Driving through the city of Katsuyama, you'll notice a large silver egg-shaped building in the hills. This is the Fukui Prefectural Dinosaur Museum, the center of dinosaur research in Japan and recognized as one of the greatest dinosaur museums in the world. It's the biggest in Japan, making it one of Fukui's most popular tourist destinations with 700,000 people visiting annually.
The Fukui Prefectural Dinosaur Museum is accessible by bus or taxi from Katsuyama Station.
Take the community bus bound for Nagaoyama, and get off at Kyoryu Hakubutsukan-mae (20 minutes). A taxi will get you there slightly faster.
Katsuyama is home to Japan's largest excavation site
This site is responsible for the majority of dinosaur discoveries in Japan
Five dinosaurs have been discovered here: the Fukuiraptor kitadaniensis, Fukuisaurus tetoriensis, Fukuititan nipponensis, Koshisaurus katsuyama, and Fukuivenator paradoxus
The entrance hall to the museum is on the third floor and includes a special exhibit hall, movie theater, and the Dino Library.
There are three main exhibitions at the Fukui Prefectural Dinosaur Museum, the largest being Dinosaur World. You'll be greeted here by a life-sized animatronic Tyrannosaurus Rex, which guards the skeletons of over 40 dinosaurs. You'll also be able to find the skeletons and fossils of locally discovered dinosaurs including the Fukuiraptor and Fukuisaurus. Seven of the skeletons are original specimens.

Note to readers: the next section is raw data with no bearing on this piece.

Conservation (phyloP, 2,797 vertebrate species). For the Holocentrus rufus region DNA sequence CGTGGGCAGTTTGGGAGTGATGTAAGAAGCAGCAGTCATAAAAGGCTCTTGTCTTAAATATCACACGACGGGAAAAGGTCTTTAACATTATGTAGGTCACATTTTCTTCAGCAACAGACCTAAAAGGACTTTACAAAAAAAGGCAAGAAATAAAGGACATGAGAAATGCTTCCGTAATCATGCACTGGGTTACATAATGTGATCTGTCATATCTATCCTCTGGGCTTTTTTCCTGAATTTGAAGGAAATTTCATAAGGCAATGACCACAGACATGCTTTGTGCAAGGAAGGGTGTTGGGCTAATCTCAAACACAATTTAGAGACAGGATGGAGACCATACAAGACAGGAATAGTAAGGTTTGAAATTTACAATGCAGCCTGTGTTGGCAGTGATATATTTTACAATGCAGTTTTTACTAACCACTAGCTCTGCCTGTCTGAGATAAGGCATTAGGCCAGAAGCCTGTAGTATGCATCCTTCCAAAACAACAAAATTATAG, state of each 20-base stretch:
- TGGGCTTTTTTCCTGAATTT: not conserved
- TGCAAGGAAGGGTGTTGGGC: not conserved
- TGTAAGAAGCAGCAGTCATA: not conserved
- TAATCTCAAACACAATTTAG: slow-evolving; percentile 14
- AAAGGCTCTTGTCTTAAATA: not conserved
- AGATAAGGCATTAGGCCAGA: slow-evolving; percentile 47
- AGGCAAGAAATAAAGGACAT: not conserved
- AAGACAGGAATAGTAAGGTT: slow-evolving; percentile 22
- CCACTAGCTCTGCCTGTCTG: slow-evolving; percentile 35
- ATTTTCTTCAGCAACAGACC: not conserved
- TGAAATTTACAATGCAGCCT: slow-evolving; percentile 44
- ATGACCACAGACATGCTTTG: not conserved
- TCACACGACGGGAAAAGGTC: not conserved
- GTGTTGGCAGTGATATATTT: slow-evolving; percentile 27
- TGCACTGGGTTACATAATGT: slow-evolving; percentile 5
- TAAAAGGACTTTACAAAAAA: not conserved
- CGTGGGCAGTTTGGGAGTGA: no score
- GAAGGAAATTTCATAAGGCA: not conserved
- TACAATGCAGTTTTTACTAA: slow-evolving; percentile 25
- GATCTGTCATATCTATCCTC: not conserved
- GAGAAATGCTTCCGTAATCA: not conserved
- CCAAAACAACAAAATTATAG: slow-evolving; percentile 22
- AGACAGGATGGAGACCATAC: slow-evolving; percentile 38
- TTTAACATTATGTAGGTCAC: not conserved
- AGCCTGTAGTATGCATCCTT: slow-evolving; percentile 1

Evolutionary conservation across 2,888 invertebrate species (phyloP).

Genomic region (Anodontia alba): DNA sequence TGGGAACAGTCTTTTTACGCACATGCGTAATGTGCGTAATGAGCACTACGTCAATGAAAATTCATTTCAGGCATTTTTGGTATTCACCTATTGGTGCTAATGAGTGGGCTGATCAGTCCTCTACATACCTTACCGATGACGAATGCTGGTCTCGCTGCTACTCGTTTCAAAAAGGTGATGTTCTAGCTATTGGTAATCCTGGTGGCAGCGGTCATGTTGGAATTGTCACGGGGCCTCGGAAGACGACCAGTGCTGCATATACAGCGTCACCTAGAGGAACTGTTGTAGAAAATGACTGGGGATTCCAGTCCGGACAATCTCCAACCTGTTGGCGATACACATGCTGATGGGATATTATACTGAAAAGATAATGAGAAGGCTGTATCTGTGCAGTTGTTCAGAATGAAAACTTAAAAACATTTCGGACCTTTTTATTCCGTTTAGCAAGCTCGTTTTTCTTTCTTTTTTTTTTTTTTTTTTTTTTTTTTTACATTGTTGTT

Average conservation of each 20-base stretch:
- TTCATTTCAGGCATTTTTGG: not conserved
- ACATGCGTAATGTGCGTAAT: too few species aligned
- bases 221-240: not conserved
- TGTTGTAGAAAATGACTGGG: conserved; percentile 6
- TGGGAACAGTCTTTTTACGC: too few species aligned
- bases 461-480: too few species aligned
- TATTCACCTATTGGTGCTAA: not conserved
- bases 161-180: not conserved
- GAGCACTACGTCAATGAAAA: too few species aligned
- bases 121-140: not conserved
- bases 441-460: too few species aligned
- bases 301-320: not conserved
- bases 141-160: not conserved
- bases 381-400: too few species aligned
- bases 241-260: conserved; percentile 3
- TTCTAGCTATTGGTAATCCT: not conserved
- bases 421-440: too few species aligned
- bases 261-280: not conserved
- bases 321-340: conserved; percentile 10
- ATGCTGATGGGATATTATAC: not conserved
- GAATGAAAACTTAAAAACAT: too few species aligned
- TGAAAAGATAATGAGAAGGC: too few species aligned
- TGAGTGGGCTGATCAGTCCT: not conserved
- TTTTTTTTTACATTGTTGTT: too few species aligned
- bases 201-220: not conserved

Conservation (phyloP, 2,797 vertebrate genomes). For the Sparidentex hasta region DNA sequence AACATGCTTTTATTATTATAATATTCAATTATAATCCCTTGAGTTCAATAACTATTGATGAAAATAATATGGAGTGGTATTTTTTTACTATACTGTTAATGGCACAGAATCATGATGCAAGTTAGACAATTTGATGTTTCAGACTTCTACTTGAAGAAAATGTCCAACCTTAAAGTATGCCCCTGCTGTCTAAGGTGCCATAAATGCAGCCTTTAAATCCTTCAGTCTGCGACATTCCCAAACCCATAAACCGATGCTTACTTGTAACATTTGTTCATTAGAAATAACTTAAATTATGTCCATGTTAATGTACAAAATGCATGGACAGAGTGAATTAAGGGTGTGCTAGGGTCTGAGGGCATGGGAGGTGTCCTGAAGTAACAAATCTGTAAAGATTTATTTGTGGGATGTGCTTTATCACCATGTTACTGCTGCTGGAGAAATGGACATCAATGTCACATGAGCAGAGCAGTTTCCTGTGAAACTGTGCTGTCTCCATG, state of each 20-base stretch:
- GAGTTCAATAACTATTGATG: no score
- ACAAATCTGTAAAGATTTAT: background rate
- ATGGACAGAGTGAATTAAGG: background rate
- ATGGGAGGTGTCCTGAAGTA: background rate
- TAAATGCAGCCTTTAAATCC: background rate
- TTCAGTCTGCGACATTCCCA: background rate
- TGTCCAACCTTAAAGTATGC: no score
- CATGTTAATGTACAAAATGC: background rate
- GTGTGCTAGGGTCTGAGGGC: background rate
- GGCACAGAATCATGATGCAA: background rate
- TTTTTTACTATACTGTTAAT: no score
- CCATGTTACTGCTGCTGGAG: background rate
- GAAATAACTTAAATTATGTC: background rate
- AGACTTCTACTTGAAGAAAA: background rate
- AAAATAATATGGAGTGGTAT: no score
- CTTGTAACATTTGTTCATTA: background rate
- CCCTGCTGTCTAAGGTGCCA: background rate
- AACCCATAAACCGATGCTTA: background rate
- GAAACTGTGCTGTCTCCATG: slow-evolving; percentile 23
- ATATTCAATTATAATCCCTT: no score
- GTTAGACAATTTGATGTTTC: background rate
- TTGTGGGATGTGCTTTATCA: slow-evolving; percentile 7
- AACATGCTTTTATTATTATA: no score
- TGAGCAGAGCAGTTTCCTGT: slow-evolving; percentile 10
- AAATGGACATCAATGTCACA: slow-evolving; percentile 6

The Earth Sciences exhibition, on the same level as the Dinosaur World exhibition, tells you all about the Earth and how life came to exist through hands-on displays and videos. There is another zone on the second floor called the Dino Lab where you touch some real fossils.
The History of Earth is the third and final exhibition, located on the second floor. Browse the exhibitions to discover more fossils and dinosaur models which illustrate the evolution of life. Also on display are the skeletons of several large prehistoric mammals, including elks and mammoths. This level gives a panoramic view of the first floor.
On the second floor, you'll find the Fossil Preparation Lab. Technicians meticulously clean fossils found at the nearby Kitandani Quarry excavation site for research and exhibition. Visitors are free to observe them as they work through the window.
The museum is only open during the daytime, and you need to be in the doors by 4:30 p.m. It's open every day from the end of July until the end of August and closed on the second and fourth Wednesdays of the month and from December 31 to January 1.